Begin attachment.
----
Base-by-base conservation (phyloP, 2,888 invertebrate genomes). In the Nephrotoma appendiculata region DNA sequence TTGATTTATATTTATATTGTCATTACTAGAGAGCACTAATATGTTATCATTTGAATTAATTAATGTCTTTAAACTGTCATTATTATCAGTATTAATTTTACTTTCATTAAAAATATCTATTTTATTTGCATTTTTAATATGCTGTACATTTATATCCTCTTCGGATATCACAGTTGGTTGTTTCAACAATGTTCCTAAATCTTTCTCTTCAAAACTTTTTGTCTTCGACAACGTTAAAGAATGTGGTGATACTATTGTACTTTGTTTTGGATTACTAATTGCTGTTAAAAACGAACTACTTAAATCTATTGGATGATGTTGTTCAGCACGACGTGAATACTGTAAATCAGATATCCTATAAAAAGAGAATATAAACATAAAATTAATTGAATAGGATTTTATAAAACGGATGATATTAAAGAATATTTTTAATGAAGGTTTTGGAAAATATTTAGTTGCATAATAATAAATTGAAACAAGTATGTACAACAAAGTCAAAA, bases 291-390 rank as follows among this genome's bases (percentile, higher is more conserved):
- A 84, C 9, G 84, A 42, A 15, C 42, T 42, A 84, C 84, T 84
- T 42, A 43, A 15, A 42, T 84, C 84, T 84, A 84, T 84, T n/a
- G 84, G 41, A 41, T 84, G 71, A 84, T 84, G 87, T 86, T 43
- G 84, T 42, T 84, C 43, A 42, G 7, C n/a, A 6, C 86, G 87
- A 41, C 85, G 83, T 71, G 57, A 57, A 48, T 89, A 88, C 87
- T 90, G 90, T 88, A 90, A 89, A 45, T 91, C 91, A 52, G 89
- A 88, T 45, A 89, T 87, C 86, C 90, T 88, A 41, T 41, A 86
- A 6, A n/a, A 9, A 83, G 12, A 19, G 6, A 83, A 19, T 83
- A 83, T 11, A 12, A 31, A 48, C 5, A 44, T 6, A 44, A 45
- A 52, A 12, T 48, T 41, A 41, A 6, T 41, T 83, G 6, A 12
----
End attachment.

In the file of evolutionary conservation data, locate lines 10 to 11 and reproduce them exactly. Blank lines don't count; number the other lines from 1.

- A 83, T 11, A 12, A 31, A 48, C 5, A 44, T 6, A 44, A 45
- A 52, A 12, T 48, T 41, A 41, A 6, T 41, T 83, G 6, A 12